What are MOSFETs?

Transistor types

Transistors are a type of component which can amplify signals, turn switches ON and OFF, etc.
They are categorized as follows based on element structure and operation principles.

The characteristics of each type of transistor are shown below.

What are MOSFETs

Metal-Oxide-Semiconductor Field Effect Transistor 

Switch element which switches to a conductive state between D-S if voltage is applied between G-S.
Under optimal conditions Ron=0Ω.

There are N-Channel and P-Channel MOSFET types.

N-Ch turn ON (conductive state) when positive voltage is applied to G (Gate) for S (Source).

P-Ch turn ON (conductive state) when negative voltage is applied to G (Gate) for S (Source).

N-Ch have better performance and are also easier to use in terms of routing, so the majority of the MOSFETs used in the market are N-Ch.

MOSFET operation concept

  • Absolute maximum ratings (P8FE10SBK  example)

These represent limits which “must not be exceeded under any circumstances” when using the product.
When conditions are not otherwise specified, these are the values at a temperature of 25℃.





VDSS 100


Maximum allowable voltage between Drain - Source


8 A

Rated current indicated as direct current. Noted separately for pulse current.




Allowable power dissipation. Determined by package heat resistance. 




Maximum allowable voltage between Gate - Source



Maximum allowable channel temperature when MOSFET operates

  • Electrical characteristics (P8FE10SBK example)

These indicate the product’s characteristics specs.
The important items are the RDS(ON) and capacity elements in the following table.
The smaller the value, the better for both items, but this is a tradeoff, so compare Ron × Qg  and RDS(ON) × Ciss.












ON resistance 




- nC

Electrical charge required to charge the gate.

Ciss -


- pF

Combination of the capacity between G-D and the capacity between G-S.




- pF

Capacity between G-D.




- pF

Capacity between D-S.

MOSFET operation concept

OFF state

ON state

  • There is no weight in the bucket, so when the gate is lowered, the water does not flow.
  • When weight is added to the bucket, the gate rises and allows the water to flow.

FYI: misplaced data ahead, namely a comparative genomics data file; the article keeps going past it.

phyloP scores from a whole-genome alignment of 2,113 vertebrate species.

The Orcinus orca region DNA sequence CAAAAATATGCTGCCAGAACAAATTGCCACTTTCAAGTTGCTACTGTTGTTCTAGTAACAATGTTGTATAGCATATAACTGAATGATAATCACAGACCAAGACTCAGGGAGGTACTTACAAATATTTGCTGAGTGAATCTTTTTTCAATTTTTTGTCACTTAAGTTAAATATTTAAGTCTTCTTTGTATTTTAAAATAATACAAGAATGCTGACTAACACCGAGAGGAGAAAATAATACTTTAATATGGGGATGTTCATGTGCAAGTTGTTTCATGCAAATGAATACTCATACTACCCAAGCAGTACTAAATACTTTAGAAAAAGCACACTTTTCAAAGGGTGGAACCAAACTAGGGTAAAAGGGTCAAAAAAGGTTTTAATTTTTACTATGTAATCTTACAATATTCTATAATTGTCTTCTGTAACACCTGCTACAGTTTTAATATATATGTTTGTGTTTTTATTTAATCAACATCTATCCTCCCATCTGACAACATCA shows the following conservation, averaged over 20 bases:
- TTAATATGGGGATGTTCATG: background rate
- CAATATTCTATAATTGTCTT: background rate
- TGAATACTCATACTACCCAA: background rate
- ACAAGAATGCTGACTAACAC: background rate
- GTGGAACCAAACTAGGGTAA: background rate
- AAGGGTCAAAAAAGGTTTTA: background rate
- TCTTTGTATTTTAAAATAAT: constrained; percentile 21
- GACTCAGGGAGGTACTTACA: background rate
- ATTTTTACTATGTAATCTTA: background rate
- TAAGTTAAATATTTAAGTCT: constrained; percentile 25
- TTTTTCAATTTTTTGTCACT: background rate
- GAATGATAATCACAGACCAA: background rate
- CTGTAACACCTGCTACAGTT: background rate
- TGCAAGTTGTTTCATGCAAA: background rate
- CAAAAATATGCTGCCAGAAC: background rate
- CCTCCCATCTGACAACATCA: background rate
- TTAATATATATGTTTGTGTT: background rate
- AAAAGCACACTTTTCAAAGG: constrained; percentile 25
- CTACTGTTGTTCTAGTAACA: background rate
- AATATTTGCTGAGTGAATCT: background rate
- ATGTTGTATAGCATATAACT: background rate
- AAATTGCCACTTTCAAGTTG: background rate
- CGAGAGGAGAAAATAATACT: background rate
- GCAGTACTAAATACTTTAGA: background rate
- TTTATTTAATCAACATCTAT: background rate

If the weight (Qg) is not sufficient, the Gate will only open the part way, so, On  resistance (RDS(on) would be high.

  • Water route is narrow (high ON resistance) and gate is light (low Ciss).
  • Water route is wide (low ON resistance) and gate is heavy (high Ciss).

If the Ciss is high, a high amount of electrical charge will be needed each time the gate is opened and closed.
This electrical charge will be the “current which charges and discharges the gate”, so it will become power loss (drive loss). In short, the lower the Ciss and Qg, the better.

MOSFET bare die structure concept

A MOSFET bare die is made up of a large number of clustered MOSFET (cells).

There are a larger number of cells on larger bare die.

ON resistance is low, and rated current is high.
But this will also make Ciss high.
And the cost will also be high.

So what is a superior MOSFET?

The ON resistance can be lowered by any amount by making a larger MOSFET bare die.
However, this will also result in increasingly higher Ciss and Qg.

  • So, just having “low ON resistance” does not necessarily equal “good performance”.

For this reason, a “performance index” called “FOM (Figure of Merit)” when comparing MOSFET performance. FOM types include RDS(ON)×Ciss, RDS(ON)×Qg, RDS(ON)×A, and more.
All of these compare “how low ON resistance is compared to bare die size”.

Performance index example

In general, MOSFET from the same manufacturer, same series, and with the same VDSS will have the same design for each unit cell.
The difference in rated current is a result of differences in bare die size, so the larger the bare die, the more cells can be added to lower the ON resistance.

Back to Top